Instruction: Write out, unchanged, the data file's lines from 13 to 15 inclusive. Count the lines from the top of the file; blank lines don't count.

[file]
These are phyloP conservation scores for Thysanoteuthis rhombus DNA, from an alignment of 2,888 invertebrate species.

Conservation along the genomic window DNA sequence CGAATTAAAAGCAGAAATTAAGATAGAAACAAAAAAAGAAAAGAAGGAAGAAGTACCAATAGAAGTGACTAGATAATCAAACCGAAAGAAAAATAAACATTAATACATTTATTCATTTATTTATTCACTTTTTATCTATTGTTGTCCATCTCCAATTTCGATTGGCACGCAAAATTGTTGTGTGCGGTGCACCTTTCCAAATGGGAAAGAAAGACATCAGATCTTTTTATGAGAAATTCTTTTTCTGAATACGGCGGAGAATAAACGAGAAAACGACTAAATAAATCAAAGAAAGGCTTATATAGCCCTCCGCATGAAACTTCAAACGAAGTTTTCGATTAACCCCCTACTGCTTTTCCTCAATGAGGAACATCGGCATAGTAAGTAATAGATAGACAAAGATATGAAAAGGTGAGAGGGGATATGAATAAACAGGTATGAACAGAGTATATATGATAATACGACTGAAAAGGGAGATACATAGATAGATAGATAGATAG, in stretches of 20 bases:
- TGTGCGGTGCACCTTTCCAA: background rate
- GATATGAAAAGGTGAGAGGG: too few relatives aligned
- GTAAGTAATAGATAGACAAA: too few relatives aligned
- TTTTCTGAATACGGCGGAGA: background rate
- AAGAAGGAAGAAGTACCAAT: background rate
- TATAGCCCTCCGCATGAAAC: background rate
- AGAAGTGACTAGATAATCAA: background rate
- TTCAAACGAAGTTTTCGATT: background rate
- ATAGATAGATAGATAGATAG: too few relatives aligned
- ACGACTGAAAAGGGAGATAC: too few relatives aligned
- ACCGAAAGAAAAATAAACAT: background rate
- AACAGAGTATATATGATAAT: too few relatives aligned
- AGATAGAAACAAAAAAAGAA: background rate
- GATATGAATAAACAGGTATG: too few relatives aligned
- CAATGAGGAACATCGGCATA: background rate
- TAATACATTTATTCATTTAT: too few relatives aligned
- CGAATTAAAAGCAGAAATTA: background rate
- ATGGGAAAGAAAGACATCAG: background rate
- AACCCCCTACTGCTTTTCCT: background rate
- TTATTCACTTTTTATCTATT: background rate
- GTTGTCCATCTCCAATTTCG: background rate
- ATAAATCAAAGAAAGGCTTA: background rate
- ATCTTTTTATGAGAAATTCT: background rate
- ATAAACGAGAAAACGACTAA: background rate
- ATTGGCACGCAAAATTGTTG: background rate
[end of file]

- ACCGAAAGAAAAATAAACAT: background rate
- AACAGAGTATATATGATAAT: too few relatives aligned
- AGATAGAAACAAAAAAAGAA: background rate